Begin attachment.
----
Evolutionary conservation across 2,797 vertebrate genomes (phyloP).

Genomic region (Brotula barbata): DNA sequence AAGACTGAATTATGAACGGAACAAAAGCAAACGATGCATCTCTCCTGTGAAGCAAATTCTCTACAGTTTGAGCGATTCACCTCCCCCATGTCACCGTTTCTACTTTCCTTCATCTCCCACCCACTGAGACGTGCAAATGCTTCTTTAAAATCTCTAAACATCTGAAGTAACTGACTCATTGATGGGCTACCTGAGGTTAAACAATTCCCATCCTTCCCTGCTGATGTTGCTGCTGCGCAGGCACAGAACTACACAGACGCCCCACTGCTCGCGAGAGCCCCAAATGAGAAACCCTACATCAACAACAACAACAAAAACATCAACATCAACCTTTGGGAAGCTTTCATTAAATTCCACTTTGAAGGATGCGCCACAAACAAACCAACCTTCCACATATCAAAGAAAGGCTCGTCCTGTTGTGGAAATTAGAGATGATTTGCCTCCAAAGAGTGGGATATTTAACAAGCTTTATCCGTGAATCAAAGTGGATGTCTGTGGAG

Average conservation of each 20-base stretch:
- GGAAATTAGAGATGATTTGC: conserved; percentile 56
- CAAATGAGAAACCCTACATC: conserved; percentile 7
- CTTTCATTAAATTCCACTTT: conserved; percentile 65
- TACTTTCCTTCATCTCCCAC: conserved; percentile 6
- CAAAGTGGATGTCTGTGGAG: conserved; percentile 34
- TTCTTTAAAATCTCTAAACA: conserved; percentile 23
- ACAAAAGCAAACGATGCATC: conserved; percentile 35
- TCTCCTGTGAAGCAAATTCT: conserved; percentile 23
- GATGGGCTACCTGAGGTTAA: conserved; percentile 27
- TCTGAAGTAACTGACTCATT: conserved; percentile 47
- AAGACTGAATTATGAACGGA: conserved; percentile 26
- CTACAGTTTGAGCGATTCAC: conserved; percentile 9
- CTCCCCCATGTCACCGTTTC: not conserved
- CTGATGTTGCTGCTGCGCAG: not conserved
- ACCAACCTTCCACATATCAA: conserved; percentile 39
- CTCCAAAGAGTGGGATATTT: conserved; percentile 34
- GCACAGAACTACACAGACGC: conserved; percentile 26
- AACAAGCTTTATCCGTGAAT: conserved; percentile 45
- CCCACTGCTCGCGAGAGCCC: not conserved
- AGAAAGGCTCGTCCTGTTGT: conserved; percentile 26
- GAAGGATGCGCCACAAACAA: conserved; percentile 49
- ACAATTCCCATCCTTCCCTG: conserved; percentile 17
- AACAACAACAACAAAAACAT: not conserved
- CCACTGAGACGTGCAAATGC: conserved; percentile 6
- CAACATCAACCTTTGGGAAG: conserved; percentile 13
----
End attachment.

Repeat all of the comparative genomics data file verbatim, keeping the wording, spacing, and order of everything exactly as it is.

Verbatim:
Evolutionary conservation across 2,797 vertebrate genomes (phyloP).

Genomic region (Brotula barbata): DNA sequence AAGACTGAATTATGAACGGAACAAAAGCAAACGATGCATCTCTCCTGTGAAGCAAATTCTCTACAGTTTGAGCGATTCACCTCCCCCATGTCACCGTTTCTACTTTCCTTCATCTCCCACCCACTGAGACGTGCAAATGCTTCTTTAAAATCTCTAAACATCTGAAGTAACTGACTCATTGATGGGCTACCTGAGGTTAAACAATTCCCATCCTTCCCTGCTGATGTTGCTGCTGCGCAGGCACAGAACTACACAGACGCCCCACTGCTCGCGAGAGCCCCAAATGAGAAACCCTACATCAACAACAACAACAAAAACATCAACATCAACCTTTGGGAAGCTTTCATTAAATTCCACTTTGAAGGATGCGCCACAAACAAACCAACCTTCCACATATCAAAGAAAGGCTCGTCCTGTTGTGGAAATTAGAGATGATTTGCCTCCAAAGAGTGGGATATTTAACAAGCTTTATCCGTGAATCAAAGTGGATGTCTGTGGAG

Average conservation of each 20-base stretch:
- GGAAATTAGAGATGATTTGC: conserved; percentile 56
- CAAATGAGAAACCCTACATC: conserved; percentile 7
- CTTTCATTAAATTCCACTTT: conserved; percentile 65
- TACTTTCCTTCATCTCCCAC: conserved; percentile 6
- CAAAGTGGATGTCTGTGGAG: conserved; percentile 34
- TTCTTTAAAATCTCTAAACA: conserved; percentile 23
- ACAAAAGCAAACGATGCATC: conserved; percentile 35
- TCTCCTGTGAAGCAAATTCT: conserved; percentile 23
- GATGGGCTACCTGAGGTTAA: conserved; percentile 27
- TCTGAAGTAACTGACTCATT: conserved; percentile 47
- AAGACTGAATTATGAACGGA: conserved; percentile 26
- CTACAGTTTGAGCGATTCAC: conserved; percentile 9
- CTCCCCCATGTCACCGTTTC: not conserved
- CTGATGTTGCTGCTGCGCAG: not conserved
- ACCAACCTTCCACATATCAA: conserved; percentile 39
- CTCCAAAGAGTGGGATATTT: conserved; percentile 34
- GCACAGAACTACACAGACGC: conserved; percentile 26
- AACAAGCTTTATCCGTGAAT: conserved; percentile 45
- CCCACTGCTCGCGAGAGCCC: not conserved
- AGAAAGGCTCGTCCTGTTGT: conserved; percentile 26
- GAAGGATGCGCCACAAACAA: conserved; percentile 49
- ACAATTCCCATCCTTCCCTG: conserved; percentile 17
- AACAACAACAACAAAAACAT: not conserved
- CCACTGAGACGTGCAAATGC: conserved; percentile 6
- CAACATCAACCTTTGGGAAG: conserved; percentile 13